snip* A new report by Nobel Prize-winning economist Joseph E. Stiglitz for the Roosevelt Institute suggests that paying our fair share of taxes and cracking down on corporate tax dodgers could be a cure for inequality and a faltering economy.

Transcript and video at link: http://billmoyers.com/episode/joseph-e-stiglitz-let%E2%80%99s-stop-subsidizing-tax-dodgers/

Sinking ties with US linked to Netanyahu's political fortunes

Never before has the status of the relations between Israel and the United States been the way it is now — not even during President Gerald Ford’s “reassessment period” or President George H. Bush’s failure to approve the international loan guarantees. It is the style that I am referring to particularly. Relations between the United States and its small ally in the Middle East have had their share of ups and downs. Despite knowing even lower points than the current one, never before did the situation turn into such a foul quarrel. Respectful of each other, the parties always made sure not to air their dirty linen in public, dissembling control on the outside. Well, no more.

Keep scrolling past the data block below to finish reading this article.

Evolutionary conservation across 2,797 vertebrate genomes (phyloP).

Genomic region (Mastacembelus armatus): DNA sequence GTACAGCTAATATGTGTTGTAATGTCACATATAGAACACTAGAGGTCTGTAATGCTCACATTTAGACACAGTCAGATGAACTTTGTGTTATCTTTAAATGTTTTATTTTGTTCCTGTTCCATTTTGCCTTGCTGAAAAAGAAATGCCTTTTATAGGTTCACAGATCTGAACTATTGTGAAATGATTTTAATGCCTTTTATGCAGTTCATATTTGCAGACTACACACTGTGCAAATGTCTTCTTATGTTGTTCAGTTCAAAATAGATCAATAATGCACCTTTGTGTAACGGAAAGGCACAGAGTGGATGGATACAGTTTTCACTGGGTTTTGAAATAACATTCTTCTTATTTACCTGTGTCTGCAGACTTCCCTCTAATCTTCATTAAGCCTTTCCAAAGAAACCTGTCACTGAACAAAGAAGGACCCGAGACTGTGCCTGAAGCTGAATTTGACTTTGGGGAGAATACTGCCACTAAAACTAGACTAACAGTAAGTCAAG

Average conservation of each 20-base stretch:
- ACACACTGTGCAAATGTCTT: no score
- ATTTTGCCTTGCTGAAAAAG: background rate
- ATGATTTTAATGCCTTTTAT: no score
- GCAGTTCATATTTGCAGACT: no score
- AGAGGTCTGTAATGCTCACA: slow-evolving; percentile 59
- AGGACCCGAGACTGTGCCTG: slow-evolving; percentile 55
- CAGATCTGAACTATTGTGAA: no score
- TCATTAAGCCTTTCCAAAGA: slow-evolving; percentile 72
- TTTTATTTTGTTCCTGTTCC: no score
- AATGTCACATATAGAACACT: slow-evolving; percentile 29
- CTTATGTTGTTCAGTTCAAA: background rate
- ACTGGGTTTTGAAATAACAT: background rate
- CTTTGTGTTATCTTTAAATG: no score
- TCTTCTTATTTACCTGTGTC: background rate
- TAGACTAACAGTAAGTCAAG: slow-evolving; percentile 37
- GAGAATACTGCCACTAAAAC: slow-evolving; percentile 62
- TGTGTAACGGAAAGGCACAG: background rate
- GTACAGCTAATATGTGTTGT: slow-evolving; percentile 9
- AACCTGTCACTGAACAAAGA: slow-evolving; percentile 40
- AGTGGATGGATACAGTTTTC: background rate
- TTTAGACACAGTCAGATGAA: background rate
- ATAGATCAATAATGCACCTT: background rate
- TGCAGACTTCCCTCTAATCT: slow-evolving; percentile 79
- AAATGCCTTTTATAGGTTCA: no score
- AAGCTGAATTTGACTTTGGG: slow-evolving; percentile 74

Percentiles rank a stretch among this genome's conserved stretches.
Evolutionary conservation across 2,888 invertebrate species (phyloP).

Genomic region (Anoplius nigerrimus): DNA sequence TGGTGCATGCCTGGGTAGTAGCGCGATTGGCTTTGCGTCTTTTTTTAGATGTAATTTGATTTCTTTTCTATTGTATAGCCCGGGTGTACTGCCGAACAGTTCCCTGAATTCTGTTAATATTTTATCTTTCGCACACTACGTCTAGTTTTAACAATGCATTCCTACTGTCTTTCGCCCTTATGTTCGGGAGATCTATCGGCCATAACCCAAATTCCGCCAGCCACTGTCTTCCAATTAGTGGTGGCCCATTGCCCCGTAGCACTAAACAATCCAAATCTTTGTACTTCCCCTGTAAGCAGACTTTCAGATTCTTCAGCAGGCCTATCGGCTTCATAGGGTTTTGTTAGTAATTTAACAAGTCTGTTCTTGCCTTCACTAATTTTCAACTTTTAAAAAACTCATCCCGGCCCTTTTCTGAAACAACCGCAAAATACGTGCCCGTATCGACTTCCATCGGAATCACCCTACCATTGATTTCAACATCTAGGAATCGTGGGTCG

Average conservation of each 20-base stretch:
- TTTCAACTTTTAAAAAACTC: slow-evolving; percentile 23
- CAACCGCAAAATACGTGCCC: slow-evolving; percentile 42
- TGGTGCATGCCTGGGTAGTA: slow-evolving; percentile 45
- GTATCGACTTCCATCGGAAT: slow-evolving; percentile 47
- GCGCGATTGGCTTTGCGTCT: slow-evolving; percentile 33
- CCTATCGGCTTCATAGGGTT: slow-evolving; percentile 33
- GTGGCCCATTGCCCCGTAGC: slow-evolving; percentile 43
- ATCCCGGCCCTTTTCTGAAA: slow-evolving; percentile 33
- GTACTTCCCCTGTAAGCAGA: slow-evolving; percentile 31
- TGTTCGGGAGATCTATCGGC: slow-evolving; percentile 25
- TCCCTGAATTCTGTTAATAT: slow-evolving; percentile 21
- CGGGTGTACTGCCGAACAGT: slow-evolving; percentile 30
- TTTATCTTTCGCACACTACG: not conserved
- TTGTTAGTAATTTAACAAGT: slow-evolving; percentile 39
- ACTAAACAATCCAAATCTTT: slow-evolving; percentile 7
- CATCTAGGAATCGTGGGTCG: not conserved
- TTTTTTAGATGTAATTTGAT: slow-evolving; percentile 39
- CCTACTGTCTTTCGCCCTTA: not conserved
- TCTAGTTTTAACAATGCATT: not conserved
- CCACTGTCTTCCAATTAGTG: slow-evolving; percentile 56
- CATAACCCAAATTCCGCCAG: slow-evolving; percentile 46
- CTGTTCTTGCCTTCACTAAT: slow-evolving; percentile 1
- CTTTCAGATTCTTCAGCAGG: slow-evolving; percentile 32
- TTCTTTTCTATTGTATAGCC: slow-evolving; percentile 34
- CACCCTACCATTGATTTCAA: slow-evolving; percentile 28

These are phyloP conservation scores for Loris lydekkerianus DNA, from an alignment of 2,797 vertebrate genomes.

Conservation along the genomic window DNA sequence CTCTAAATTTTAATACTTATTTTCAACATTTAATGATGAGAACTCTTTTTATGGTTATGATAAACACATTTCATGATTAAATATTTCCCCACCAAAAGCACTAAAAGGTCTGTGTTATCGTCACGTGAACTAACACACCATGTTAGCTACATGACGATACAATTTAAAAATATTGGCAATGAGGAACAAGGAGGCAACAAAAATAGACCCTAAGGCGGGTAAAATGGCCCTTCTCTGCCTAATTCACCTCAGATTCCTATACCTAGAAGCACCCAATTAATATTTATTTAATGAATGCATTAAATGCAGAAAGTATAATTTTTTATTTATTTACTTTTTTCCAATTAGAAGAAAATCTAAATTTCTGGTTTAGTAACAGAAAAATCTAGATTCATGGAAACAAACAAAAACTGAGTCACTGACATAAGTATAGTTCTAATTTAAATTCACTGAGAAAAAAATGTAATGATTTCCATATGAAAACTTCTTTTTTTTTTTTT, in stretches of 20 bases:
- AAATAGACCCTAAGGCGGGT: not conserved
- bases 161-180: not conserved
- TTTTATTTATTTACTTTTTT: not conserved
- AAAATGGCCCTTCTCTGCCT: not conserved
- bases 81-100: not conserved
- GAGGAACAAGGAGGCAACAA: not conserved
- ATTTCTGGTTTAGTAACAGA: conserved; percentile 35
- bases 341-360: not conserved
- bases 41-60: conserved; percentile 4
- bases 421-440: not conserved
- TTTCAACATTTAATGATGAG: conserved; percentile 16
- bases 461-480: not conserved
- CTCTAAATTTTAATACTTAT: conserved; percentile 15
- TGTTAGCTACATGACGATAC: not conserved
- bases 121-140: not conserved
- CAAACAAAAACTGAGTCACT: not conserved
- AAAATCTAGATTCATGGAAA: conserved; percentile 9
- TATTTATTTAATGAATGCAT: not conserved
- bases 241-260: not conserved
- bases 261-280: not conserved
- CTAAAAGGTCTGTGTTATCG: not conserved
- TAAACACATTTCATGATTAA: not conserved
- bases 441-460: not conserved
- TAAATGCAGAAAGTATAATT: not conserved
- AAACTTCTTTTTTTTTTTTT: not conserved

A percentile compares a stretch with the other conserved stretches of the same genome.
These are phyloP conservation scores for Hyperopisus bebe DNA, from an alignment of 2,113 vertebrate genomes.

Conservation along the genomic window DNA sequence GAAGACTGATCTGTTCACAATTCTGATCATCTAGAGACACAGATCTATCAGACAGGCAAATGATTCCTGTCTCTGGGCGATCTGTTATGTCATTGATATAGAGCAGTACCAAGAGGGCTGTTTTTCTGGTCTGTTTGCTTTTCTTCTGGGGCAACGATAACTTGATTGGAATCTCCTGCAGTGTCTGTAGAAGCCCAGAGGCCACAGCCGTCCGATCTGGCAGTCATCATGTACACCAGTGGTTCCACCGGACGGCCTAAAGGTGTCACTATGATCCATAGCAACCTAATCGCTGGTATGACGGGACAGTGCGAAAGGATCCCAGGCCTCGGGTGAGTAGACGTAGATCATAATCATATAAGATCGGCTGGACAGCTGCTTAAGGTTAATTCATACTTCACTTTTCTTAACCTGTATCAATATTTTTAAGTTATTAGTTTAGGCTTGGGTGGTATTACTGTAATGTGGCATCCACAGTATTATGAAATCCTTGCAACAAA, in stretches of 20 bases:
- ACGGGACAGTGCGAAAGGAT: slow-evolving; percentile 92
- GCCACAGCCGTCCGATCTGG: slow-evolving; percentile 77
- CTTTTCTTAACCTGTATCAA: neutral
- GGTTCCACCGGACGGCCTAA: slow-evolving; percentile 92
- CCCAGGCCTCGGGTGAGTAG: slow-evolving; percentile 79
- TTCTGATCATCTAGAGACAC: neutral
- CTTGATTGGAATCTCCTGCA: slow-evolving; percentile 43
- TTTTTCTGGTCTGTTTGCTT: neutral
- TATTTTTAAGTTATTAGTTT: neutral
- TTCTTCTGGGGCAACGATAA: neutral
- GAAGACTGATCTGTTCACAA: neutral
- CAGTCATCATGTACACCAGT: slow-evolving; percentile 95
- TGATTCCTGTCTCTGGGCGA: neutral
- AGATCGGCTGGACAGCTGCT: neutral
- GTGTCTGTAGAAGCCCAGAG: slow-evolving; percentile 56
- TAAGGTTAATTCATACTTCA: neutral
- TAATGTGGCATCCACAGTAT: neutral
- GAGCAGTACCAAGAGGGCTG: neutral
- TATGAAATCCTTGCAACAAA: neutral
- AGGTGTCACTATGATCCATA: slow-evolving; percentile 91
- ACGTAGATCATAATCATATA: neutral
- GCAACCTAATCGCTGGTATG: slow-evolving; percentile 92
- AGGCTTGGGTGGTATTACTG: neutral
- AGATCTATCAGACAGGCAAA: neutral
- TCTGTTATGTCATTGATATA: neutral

The relationships between Prime Minister Benjamin Netanyahu and President Barack Obama can be divided into a few chapters. Initially, there was mutual suspicion and repressed resentment, which was followed by a long period of status quo. In its wake and after the construction moratorium in the territories, the relationships relatively thrived. Their current term started out like a honeymoon when the negotiations (with the Palestinians) resumed and following the optimism that Secretary of State John Kerry imbued with everyone — even though it had no basis on the ground. With the breakdown of the negotiations came the breakdown in the relationships and trust, having reached its all-time low. An open struggle began, including statements from both sides as well as vitriolic leaks by associates.